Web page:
Current Requirements (current + requirement)

Distribution by Scientific Domains

Selected Abstracts

Approaches in the safety evaluations of veterinary antimicrobial agents in food to determine the effects on the human intestinal microflora

The administration of antimicrobial agents to livestock creates potential for antibiotic residues to enter the food supply and be consumed by humans. Therefore, as a process of food animal drug registration, national regulatory agencies and international committees evaluate data regarding the chemical, microbiologic, pharmacokinetic, pharmacodynamic, pharmacologic, toxicologic, and antimicrobial properties of veterinary drugs to assess the safety of ingested antimicrobial residues to consumers. Currently, European, Australian and United States guidelines for veterinary drug registration require a safety assessment of microbiologic hazards from consumption of antimicrobial residues taking into account the potentially adverse effects on human intestinal microflora. The main concerns addressed are selection of resistant bacteria in the gastrointestinal tract and disruption of the colonization barrier of the resident intestinal microflora. Current requirements differ among national agencies. Efforts are ongoing internationally to review and harmonize approaches and test methods and protocols for application to these microbiologic safety evaluations of antimicrobial drug residues in food. This review describes the background to current regulatory approaches used in applying in vitro and in vivo methods to set a microbiologic acceptable daily intake for residues in food derived from animals treated with an antimicrobial agent. This paper also examines the current research needs to support these evaluations. [source]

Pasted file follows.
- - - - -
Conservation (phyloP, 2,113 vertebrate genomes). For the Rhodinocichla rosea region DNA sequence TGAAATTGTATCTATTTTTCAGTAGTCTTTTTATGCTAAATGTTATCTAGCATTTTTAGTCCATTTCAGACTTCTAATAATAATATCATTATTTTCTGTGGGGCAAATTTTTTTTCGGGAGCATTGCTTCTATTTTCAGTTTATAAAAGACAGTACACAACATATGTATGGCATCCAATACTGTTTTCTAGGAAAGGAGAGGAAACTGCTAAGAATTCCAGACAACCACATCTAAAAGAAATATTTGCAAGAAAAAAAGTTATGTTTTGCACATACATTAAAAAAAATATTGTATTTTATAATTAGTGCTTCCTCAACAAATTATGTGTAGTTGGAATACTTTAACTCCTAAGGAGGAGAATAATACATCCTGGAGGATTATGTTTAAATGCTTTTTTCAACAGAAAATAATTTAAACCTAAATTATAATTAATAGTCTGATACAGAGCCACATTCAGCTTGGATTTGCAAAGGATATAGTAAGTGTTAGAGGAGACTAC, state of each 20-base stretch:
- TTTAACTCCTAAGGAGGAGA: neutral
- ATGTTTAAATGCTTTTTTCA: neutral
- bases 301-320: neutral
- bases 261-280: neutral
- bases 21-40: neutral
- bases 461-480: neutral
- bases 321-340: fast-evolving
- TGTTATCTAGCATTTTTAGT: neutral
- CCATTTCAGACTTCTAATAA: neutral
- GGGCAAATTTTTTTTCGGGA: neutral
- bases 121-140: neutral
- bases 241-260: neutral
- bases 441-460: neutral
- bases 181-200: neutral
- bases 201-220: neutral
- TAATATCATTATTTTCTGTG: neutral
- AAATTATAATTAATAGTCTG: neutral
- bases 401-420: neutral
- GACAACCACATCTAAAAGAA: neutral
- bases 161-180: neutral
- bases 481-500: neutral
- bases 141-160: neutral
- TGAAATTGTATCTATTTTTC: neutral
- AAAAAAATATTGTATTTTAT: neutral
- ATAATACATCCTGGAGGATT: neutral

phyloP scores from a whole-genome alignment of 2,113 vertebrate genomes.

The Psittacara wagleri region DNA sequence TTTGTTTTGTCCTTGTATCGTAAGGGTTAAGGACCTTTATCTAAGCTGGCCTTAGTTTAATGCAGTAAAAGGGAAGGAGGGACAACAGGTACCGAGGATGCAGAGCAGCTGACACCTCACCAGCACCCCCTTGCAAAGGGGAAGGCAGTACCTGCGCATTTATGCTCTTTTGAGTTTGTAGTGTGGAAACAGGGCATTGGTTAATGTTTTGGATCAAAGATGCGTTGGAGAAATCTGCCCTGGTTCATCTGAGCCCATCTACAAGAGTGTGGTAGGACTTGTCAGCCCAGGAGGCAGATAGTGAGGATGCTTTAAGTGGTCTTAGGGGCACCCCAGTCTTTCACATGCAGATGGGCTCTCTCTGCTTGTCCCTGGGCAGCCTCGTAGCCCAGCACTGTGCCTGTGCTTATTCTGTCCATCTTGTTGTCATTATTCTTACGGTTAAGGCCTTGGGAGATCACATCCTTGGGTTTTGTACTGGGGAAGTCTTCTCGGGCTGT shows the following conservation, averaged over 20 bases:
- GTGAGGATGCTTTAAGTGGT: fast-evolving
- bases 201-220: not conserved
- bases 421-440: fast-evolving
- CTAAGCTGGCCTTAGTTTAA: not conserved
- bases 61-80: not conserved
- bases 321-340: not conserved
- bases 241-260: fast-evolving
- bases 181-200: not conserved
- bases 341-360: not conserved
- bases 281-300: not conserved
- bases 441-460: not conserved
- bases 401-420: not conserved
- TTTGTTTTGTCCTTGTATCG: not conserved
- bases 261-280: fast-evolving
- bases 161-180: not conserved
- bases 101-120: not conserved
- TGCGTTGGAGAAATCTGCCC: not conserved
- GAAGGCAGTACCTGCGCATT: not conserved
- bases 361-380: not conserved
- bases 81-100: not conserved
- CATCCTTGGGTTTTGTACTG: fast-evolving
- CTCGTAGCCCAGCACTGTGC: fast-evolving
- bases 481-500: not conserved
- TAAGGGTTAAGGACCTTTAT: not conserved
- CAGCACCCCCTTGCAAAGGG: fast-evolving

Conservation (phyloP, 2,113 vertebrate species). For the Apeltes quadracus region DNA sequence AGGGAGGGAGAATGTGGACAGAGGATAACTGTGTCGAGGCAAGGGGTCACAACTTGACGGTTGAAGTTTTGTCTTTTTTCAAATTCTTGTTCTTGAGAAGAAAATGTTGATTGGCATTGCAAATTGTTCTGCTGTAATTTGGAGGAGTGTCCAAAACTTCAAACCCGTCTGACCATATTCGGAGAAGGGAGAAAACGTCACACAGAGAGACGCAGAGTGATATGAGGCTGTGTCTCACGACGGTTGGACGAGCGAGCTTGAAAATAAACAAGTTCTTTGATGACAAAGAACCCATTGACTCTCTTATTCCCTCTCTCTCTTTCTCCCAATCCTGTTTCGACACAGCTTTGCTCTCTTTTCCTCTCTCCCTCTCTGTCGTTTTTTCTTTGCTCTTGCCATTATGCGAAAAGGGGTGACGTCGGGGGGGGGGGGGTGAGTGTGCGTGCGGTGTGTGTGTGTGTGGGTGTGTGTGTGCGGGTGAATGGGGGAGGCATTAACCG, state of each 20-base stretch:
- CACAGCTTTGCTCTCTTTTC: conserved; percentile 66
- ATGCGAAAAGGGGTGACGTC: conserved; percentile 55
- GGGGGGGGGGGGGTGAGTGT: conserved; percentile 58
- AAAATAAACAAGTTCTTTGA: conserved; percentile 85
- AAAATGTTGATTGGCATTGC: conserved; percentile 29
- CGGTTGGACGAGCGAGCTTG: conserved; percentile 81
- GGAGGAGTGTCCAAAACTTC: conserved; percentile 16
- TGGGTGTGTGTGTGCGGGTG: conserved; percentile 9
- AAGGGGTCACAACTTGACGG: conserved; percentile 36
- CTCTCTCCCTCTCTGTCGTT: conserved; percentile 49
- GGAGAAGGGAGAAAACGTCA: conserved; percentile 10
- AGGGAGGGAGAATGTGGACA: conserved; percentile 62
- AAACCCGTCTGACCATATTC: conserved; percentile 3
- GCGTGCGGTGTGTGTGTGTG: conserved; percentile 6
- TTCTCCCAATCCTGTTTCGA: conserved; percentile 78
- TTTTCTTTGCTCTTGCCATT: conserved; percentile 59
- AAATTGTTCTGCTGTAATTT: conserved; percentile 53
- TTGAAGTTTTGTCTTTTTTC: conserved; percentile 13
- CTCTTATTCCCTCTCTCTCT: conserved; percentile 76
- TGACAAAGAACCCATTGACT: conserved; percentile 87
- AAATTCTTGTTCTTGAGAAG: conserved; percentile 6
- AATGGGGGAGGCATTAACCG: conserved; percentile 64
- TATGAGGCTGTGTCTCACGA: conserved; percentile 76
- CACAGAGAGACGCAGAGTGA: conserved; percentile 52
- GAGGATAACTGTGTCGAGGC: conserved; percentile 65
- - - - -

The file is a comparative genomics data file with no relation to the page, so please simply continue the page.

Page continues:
An automated pottery archival and reconstruction system

Martin Kampel
Abstract Motivated by the current requirements of archaeologists, we are developing an automated archival system for archaeological classification and reconstruction of ceramics. Our system uses the profile of an archaeological fragment, which is the cross-section of the fragment in the direction of the rotational axis of symmetry, to classify and reconstruct it virtually. Ceramic fragments are recorded automatically by a 3D measurement system based on structured (coded) light. The input data for the estimation of the profile is a set of points produced by the acquisition system. By registering the front and the back views of the fragment the profile is computed and measurements like diameter, area percentage of the complete vessel, height and width are derived automatically. We demonstrate the method and give results on synthetic and real data. Copyright 2003 John Wiley & Sons, Ltd. [source]